Toilets and Bidets

The toilet or "WC" is, of course, one of most essential elements of any bathroom. While the range of choices may seem too large to digest, residential toilets basically fall into two common types: one piece and two piece. When it comes to toilets, here are some basic facts to consider.

A two-piece toilet consists of a tank and a bowl and is by far the most common style on the market. Since a two-piece toilet is relatively easy to manufacture, it costs less. Its economy and functional design have made the "two-piece" America's predominant toilet. Since two-piece designs rely on gravity flow to flush away organic contents, they can sometime be a little noisy, although this is a matter of judgment, particularly if you've grown accustomed to the flushing sound of a two-piece toilet as most people have. In general, one-piece designs are quieter because they use line pressure to flush away the contents rather than pure gravity flow in the tank reservoir. Manufacturers boast that one-piece designs are more hygienic, since dirt can't accumulate in the seam between the tank and the bowl. If you clean regularly, this isn't a big advantage in my opinion.

However, one-piece designs may require anywhere from 30 to 60 PSI to operate satisfactorily, whereas two-piece designs work independently of the available pressures. Low pressure can be a problem if the plumbing supply is old, restricted, or too many fixtures are competing for water at the same time, such as a flushing a toilet while running a shower. Typical one-piece designs may require 1/2" supply lines compared to 3/8" supplies for standard two-piece designs. If you go with a one piece design, verify the proper supply size requirement and buy a recommended tube that connects the valve stop to the toilet. Many plumbers overlook this requirement leading to a toilet that operates unreliably.

Regardless of style, appearance can be boxy or elegant. Kohler's Wellington two-piece toilet is very fashionable and sells for about half the price of comparable one-piece designs. Eljer also makes a nice looking two piece comparable in price to Kohler. As a general rule, Kohler offers the widest range of colors, followed by American Standard. The better brands are comparably priced with 5-10% of each other. When comparing across brands, I like to compare the published list prices, then figure in the discount offered for each brand. You can usually get 20% to 30% discounts with little effort. Some high volume distributors such as Pacific Sales in Southern California give even larger discounts. Shopping around is always the best. You can do a lot of checking by phone and the Internet, especially if you know what you want and deal with a person in a position to negotiate prices. Also, don't overlook state and local sales taxes, along with any shipping surcharges that some dealers apply.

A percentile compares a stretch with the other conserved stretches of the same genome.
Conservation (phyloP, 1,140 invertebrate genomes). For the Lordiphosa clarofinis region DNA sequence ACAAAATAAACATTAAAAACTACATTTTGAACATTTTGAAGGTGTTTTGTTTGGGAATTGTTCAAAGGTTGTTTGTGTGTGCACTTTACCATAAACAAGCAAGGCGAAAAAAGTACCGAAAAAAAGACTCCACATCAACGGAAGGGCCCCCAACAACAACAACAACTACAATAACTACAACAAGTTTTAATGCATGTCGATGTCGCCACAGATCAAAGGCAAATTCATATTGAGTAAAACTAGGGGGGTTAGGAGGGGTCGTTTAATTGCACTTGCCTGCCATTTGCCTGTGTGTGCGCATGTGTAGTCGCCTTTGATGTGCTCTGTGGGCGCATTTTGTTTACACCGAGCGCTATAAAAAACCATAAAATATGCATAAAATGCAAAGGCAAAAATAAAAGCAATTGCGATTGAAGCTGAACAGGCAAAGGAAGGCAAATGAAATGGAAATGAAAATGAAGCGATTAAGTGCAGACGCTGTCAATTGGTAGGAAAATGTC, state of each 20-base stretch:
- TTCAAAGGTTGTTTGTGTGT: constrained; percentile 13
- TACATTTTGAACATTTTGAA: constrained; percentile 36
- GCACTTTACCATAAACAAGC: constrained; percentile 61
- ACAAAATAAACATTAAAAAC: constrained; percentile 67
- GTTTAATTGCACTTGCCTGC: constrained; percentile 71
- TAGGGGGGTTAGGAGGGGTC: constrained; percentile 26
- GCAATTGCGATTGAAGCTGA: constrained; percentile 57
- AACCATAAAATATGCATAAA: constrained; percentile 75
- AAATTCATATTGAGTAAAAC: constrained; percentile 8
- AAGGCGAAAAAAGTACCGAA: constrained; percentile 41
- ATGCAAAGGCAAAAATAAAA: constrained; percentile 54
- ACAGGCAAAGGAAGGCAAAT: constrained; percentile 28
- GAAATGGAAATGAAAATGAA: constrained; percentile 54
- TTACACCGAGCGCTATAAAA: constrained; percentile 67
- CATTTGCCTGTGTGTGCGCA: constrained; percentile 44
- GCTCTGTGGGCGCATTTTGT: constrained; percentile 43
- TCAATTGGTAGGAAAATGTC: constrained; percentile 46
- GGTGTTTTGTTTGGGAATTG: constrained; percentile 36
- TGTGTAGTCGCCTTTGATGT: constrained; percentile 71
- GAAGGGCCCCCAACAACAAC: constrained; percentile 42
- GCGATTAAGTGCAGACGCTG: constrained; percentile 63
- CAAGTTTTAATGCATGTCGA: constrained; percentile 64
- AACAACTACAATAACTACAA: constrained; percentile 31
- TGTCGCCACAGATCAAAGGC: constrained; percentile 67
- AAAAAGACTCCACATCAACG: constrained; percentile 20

If you haven't bought a new toilet in a while, it's important to realize that many new designs have been engineered to operate with less water. In an age when water is becoming a precious commodity, most newer toilets operate with 3-1/2 gallons compared to 5 to 8 gallons for older designs. In the past few years, even 1-1/2 gallon versions have emerged on the market. Most retailers agree, however, that the jury is still out on the 1-1/2 gallon versions. While they must meet certain standards, few of the 1-1/2 gallon toilets appear to really work as well as advertised. If you tend to be generous with your use of toilet paper, a "toilet-lite" may become a bigger aggravation than it's worth. Flushing twice doesn't save much water, is a nuisance, and may be the only way to avoid sewage from clogging up your pipes. Before installing an ultra low water usage toilet, I recommend that you discuss this issue carefully with your contractor or plumbing supplier before you buy. They can tell you what kind of maintenance problems they've seen on recent installations.

The world's largest toilet and bidet manufacturer is Toto of Japan.  While this brand is less familiar in North America, Toto has turned the art of toilet making into a science.  Their toilets feature an extra large passage chamber designed to reduce clogging, which can be particularly problematic with the 1.6 gallon flush models just mentioned. Although Toto does not make matching bathtubs, they do manufacture a high quality line of pedestal sinks, toilets and bidets in a handful of light neutral whites and beiges.

If you purchase your plumbing fixtures through your contractor or plumber, you can expect them to keep some of the savings for their time and effort. Never pay anything over list price, even if an item is provided to you through a contractor. For budgeting purposes, find out the list prices of the items you want and use that as your budget. Figure that any discount you might get is just icing on the cake and will cover other things that went over budget. Rarely do you come in under budget. There's a natural tendency to want to upgrade as you get into your project, even though you know you can't afford it.

If you live in cooler climates, you may notice periodic condensation on your tank. The phenomenon is the same as when water condenses around the bottom of a glass filled with a cold drink. The temperature differential between the cold tank water and the warm indoor air causes water vapor to condense on the tank, yielding a sweaty mildew that's both visually unappealing and musty smelling. Sometimes the condensation is near the bottom of the tank and may not be noticeable at first. If this is a problem, ask your dealer for a tank insulator -- a plastic pouch that lines your tank, helping to avoid large temperature differentials that cause condensation.

Toilet Seats

If you're like me, you might be disappointed with the quality of the standard toilet seats supplied with even some of the most expensive toilets.  Many of them simply feel flimsy and unsubstantial.  Several manufacturers such as Presalit make after-market toilet seats in matching colors that are made of heavy-duty contoured laminates that not only look elegant, but last forever.